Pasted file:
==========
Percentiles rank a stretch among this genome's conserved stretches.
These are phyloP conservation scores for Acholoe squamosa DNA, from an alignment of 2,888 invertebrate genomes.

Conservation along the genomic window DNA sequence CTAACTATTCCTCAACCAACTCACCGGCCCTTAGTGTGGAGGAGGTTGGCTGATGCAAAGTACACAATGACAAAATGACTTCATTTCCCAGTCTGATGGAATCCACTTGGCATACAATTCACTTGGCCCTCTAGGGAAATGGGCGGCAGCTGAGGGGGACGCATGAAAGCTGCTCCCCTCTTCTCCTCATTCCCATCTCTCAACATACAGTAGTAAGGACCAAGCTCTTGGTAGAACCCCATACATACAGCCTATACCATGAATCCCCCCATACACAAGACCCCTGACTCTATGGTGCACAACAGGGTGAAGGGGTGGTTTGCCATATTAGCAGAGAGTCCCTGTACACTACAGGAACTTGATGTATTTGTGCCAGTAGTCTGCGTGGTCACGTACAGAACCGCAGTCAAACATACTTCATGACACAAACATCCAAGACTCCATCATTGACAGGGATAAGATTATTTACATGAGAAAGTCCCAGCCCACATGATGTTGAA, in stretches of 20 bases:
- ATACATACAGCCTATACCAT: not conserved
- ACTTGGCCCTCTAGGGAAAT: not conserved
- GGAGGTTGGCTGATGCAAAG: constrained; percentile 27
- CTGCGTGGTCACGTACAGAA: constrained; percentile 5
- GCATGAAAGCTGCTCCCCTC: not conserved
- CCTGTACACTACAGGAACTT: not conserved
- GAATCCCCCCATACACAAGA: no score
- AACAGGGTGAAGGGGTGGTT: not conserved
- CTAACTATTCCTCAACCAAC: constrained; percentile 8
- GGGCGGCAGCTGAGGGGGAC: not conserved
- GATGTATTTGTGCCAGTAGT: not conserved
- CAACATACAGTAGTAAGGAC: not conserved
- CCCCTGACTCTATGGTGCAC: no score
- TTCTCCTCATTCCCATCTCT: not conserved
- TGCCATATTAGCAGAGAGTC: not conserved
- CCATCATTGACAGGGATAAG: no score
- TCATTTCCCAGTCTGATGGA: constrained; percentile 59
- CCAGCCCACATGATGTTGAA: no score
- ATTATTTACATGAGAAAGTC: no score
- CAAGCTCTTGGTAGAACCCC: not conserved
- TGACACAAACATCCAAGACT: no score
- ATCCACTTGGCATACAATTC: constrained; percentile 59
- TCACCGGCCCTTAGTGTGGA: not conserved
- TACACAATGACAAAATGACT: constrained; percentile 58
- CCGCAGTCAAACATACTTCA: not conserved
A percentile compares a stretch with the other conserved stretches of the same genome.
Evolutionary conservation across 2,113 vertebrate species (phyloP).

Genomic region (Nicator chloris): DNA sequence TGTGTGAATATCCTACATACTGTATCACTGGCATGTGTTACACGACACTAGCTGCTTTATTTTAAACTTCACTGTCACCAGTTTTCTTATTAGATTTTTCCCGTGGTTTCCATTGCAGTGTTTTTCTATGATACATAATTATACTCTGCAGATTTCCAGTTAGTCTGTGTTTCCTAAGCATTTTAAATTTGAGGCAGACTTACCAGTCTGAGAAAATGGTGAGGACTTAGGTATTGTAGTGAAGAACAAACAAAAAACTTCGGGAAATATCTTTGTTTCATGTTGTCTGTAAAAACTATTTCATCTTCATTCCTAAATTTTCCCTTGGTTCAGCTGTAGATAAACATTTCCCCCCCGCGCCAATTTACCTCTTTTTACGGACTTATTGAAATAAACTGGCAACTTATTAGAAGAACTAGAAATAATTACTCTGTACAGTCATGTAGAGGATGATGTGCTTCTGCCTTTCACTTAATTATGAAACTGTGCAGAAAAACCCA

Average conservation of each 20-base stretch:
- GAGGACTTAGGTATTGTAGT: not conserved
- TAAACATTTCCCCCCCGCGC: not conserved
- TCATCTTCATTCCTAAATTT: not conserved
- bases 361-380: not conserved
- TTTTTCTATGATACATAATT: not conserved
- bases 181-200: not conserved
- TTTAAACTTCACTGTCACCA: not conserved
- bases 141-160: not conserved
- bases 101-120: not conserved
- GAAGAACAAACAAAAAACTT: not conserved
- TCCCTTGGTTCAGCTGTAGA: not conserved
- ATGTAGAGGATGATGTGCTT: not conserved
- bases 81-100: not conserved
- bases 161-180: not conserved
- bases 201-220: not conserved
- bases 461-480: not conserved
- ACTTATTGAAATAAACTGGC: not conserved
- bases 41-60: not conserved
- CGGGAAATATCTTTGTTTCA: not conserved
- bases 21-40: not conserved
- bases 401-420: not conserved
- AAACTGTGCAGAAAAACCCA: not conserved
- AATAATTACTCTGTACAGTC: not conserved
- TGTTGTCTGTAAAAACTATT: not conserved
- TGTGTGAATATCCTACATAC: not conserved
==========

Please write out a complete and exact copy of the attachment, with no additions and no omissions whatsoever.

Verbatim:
Percentiles rank a stretch among this genome's conserved stretches.
These are phyloP conservation scores for Acholoe squamosa DNA, from an alignment of 2,888 invertebrate genomes.

Conservation along the genomic window DNA sequence CTAACTATTCCTCAACCAACTCACCGGCCCTTAGTGTGGAGGAGGTTGGCTGATGCAAAGTACACAATGACAAAATGACTTCATTTCCCAGTCTGATGGAATCCACTTGGCATACAATTCACTTGGCCCTCTAGGGAAATGGGCGGCAGCTGAGGGGGACGCATGAAAGCTGCTCCCCTCTTCTCCTCATTCCCATCTCTCAACATACAGTAGTAAGGACCAAGCTCTTGGTAGAACCCCATACATACAGCCTATACCATGAATCCCCCCATACACAAGACCCCTGACTCTATGGTGCACAACAGGGTGAAGGGGTGGTTTGCCATATTAGCAGAGAGTCCCTGTACACTACAGGAACTTGATGTATTTGTGCCAGTAGTCTGCGTGGTCACGTACAGAACCGCAGTCAAACATACTTCATGACACAAACATCCAAGACTCCATCATTGACAGGGATAAGATTATTTACATGAGAAAGTCCCAGCCCACATGATGTTGAA, in stretches of 20 bases:
- ATACATACAGCCTATACCAT: not conserved
- ACTTGGCCCTCTAGGGAAAT: not conserved
- GGAGGTTGGCTGATGCAAAG: constrained; percentile 27
- CTGCGTGGTCACGTACAGAA: constrained; percentile 5
- GCATGAAAGCTGCTCCCCTC: not conserved
- CCTGTACACTACAGGAACTT: not conserved
- GAATCCCCCCATACACAAGA: no score
- AACAGGGTGAAGGGGTGGTT: not conserved
- CTAACTATTCCTCAACCAAC: constrained; percentile 8
- GGGCGGCAGCTGAGGGGGAC: not conserved
- GATGTATTTGTGCCAGTAGT: not conserved
- CAACATACAGTAGTAAGGAC: not conserved
- CCCCTGACTCTATGGTGCAC: no score
- TTCTCCTCATTCCCATCTCT: not conserved
- TGCCATATTAGCAGAGAGTC: not conserved
- CCATCATTGACAGGGATAAG: no score
- TCATTTCCCAGTCTGATGGA: constrained; percentile 59
- CCAGCCCACATGATGTTGAA: no score
- ATTATTTACATGAGAAAGTC: no score
- CAAGCTCTTGGTAGAACCCC: not conserved
- TGACACAAACATCCAAGACT: no score
- ATCCACTTGGCATACAATTC: constrained; percentile 59
- TCACCGGCCCTTAGTGTGGA: not conserved
- TACACAATGACAAAATGACT: constrained; percentile 58
- CCGCAGTCAAACATACTTCA: not conserved
A percentile compares a stretch with the other conserved stretches of the same genome.
Evolutionary conservation across 2,113 vertebrate species (phyloP).

Genomic region (Nicator chloris): DNA sequence TGTGTGAATATCCTACATACTGTATCACTGGCATGTGTTACACGACACTAGCTGCTTTATTTTAAACTTCACTGTCACCAGTTTTCTTATTAGATTTTTCCCGTGGTTTCCATTGCAGTGTTTTTCTATGATACATAATTATACTCTGCAGATTTCCAGTTAGTCTGTGTTTCCTAAGCATTTTAAATTTGAGGCAGACTTACCAGTCTGAGAAAATGGTGAGGACTTAGGTATTGTAGTGAAGAACAAACAAAAAACTTCGGGAAATATCTTTGTTTCATGTTGTCTGTAAAAACTATTTCATCTTCATTCCTAAATTTTCCCTTGGTTCAGCTGTAGATAAACATTTCCCCCCCGCGCCAATTTACCTCTTTTTACGGACTTATTGAAATAAACTGGCAACTTATTAGAAGAACTAGAAATAATTACTCTGTACAGTCATGTAGAGGATGATGTGCTTCTGCCTTTCACTTAATTATGAAACTGTGCAGAAAAACCCA

Average conservation of each 20-base stretch:
- GAGGACTTAGGTATTGTAGT: not conserved
- TAAACATTTCCCCCCCGCGC: not conserved
- TCATCTTCATTCCTAAATTT: not conserved
- bases 361-380: not conserved
- TTTTTCTATGATACATAATT: not conserved
- bases 181-200: not conserved
- TTTAAACTTCACTGTCACCA: not conserved
- bases 141-160: not conserved
- bases 101-120: not conserved
- GAAGAACAAACAAAAAACTT: not conserved
- TCCCTTGGTTCAGCTGTAGA: not conserved
- ATGTAGAGGATGATGTGCTT: not conserved
- bases 81-100: not conserved
- bases 161-180: not conserved
- bases 201-220: not conserved
- bases 461-480: not conserved
- ACTTATTGAAATAAACTGGC: not conserved
- bases 41-60: not conserved
- CGGGAAATATCTTTGTTTCA: not conserved
- bases 21-40: not conserved
- bases 401-420: not conserved
- AAACTGTGCAGAAAAACCCA: not conserved
- AATAATTACTCTGTACAGTC: not conserved
- TGTTGTCTGTAAAAACTATT: not conserved
- TGTGTGAATATCCTACATAC: not conserved